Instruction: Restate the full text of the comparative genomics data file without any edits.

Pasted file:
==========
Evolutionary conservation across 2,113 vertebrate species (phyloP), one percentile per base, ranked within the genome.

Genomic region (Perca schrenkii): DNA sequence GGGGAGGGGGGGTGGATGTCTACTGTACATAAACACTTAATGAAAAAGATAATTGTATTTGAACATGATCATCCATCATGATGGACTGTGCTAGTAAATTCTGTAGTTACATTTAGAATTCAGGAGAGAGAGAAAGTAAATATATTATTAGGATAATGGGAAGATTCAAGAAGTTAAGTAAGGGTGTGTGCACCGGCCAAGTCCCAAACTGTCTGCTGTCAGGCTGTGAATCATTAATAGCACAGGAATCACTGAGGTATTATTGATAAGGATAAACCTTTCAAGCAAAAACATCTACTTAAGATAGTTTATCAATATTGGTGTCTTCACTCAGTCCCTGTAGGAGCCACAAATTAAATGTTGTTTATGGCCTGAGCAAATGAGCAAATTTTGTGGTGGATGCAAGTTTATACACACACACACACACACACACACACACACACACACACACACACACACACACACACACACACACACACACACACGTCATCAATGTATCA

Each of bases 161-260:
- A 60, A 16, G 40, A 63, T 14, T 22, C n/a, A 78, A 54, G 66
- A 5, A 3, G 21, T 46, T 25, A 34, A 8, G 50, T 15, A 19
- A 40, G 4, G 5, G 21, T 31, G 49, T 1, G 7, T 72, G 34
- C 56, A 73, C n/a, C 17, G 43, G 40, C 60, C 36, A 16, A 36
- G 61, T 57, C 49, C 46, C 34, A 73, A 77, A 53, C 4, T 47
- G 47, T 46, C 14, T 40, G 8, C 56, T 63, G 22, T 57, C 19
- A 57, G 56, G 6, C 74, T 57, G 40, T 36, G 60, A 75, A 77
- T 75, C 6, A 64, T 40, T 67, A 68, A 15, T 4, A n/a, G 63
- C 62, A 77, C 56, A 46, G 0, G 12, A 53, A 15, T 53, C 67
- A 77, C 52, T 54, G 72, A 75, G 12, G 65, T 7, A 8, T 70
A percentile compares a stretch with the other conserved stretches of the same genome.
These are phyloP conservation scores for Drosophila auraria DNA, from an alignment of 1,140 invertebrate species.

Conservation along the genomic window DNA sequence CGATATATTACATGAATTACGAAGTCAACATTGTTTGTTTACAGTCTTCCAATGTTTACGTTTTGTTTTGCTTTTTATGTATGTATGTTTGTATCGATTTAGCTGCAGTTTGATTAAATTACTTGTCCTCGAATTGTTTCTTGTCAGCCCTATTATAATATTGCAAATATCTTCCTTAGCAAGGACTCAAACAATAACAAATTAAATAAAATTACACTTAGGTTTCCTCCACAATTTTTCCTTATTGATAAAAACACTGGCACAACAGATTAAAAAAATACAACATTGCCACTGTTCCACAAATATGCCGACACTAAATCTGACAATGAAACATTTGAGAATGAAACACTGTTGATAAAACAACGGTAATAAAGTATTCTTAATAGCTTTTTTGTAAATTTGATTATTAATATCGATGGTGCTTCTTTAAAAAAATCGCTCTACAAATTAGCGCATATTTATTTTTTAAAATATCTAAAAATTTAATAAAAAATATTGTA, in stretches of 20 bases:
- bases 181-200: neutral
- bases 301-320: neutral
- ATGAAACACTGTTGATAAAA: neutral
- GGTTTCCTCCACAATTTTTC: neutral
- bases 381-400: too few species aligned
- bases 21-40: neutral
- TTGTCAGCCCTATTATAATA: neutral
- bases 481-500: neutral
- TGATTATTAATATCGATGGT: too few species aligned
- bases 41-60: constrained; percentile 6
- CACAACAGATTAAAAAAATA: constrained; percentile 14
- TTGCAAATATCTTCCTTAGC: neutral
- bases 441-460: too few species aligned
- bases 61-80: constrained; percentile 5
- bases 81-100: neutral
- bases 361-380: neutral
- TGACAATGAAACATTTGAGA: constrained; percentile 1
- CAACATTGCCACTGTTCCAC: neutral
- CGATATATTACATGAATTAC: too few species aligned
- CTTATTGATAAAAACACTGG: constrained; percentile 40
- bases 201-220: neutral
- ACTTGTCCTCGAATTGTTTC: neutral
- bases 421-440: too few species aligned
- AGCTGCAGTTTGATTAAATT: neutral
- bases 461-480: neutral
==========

Evolutionary conservation across 2,113 vertebrate species (phyloP), one percentile per base, ranked within the genome.

Genomic region (Perca schrenkii): DNA sequence GGGGAGGGGGGGTGGATGTCTACTGTACATAAACACTTAATGAAAAAGATAATTGTATTTGAACATGATCATCCATCATGATGGACTGTGCTAGTAAATTCTGTAGTTACATTTAGAATTCAGGAGAGAGAGAAAGTAAATATATTATTAGGATAATGGGAAGATTCAAGAAGTTAAGTAAGGGTGTGTGCACCGGCCAAGTCCCAAACTGTCTGCTGTCAGGCTGTGAATCATTAATAGCACAGGAATCACTGAGGTATTATTGATAAGGATAAACCTTTCAAGCAAAAACATCTACTTAAGATAGTTTATCAATATTGGTGTCTTCACTCAGTCCCTGTAGGAGCCACAAATTAAATGTTGTTTATGGCCTGAGCAAATGAGCAAATTTTGTGGTGGATGCAAGTTTATACACACACACACACACACACACACACACACACACACACACACACACACACACACACACACACACACACACACACGTCATCAATGTATCA

Each of bases 161-260:
- A 60, A 16, G 40, A 63, T 14, T 22, C n/a, A 78, A 54, G 66
- A 5, A 3, G 21, T 46, T 25, A 34, A 8, G 50, T 15, A 19
- A 40, G 4, G 5, G 21, T 31, G 49, T 1, G 7, T 72, G 34
- C 56, A 73, C n/a, C 17, G 43, G 40, C 60, C 36, A 16, A 36
- G 61, T 57, C 49, C 46, C 34, A 73, A 77, A 53, C 4, T 47
- G 47, T 46, C 14, T 40, G 8, C 56, T 63, G 22, T 57, C 19
- A 57, G 56, G 6, C 74, T 57, G 40, T 36, G 60, A 75, A 77
- T 75, C 6, A 64, T 40, T 67, A 68, A 15, T 4, A n/a, G 63
- C 62, A 77, C 56, A 46, G 0, G 12, A 53, A 15, T 53, C 67
- A 77, C 52, T 54, G 72, A 75, G 12, G 65, T 7, A 8, T 70
A percentile compares a stretch with the other conserved stretches of the same genome.
These are phyloP conservation scores for Drosophila auraria DNA, from an alignment of 1,140 invertebrate species.

Conservation along the genomic window DNA sequence CGATATATTACATGAATTACGAAGTCAACATTGTTTGTTTACAGTCTTCCAATGTTTACGTTTTGTTTTGCTTTTTATGTATGTATGTTTGTATCGATTTAGCTGCAGTTTGATTAAATTACTTGTCCTCGAATTGTTTCTTGTCAGCCCTATTATAATATTGCAAATATCTTCCTTAGCAAGGACTCAAACAATAACAAATTAAATAAAATTACACTTAGGTTTCCTCCACAATTTTTCCTTATTGATAAAAACACTGGCACAACAGATTAAAAAAATACAACATTGCCACTGTTCCACAAATATGCCGACACTAAATCTGACAATGAAACATTTGAGAATGAAACACTGTTGATAAAACAACGGTAATAAAGTATTCTTAATAGCTTTTTTGTAAATTTGATTATTAATATCGATGGTGCTTCTTTAAAAAAATCGCTCTACAAATTAGCGCATATTTATTTTTTAAAATATCTAAAAATTTAATAAAAAATATTGTA, in stretches of 20 bases:
- bases 181-200: neutral
- bases 301-320: neutral
- ATGAAACACTGTTGATAAAA: neutral
- GGTTTCCTCCACAATTTTTC: neutral
- bases 381-400: too few species aligned
- bases 21-40: neutral
- TTGTCAGCCCTATTATAATA: neutral
- bases 481-500: neutral
- TGATTATTAATATCGATGGT: too few species aligned
- bases 41-60: constrained; percentile 6
- CACAACAGATTAAAAAAATA: constrained; percentile 14
- TTGCAAATATCTTCCTTAGC: neutral
- bases 441-460: too few species aligned
- bases 61-80: constrained; percentile 5
- bases 81-100: neutral
- bases 361-380: neutral
- TGACAATGAAACATTTGAGA: constrained; percentile 1
- CAACATTGCCACTGTTCCAC: neutral
- CGATATATTACATGAATTAC: too few species aligned
- CTTATTGATAAAAACACTGG: constrained; percentile 40
- bases 201-220: neutral
- ACTTGTCCTCGAATTGTTTC: neutral
- bases 421-440: too few species aligned
- AGCTGCAGTTTGATTAAATT: neutral
- bases 461-480: neutral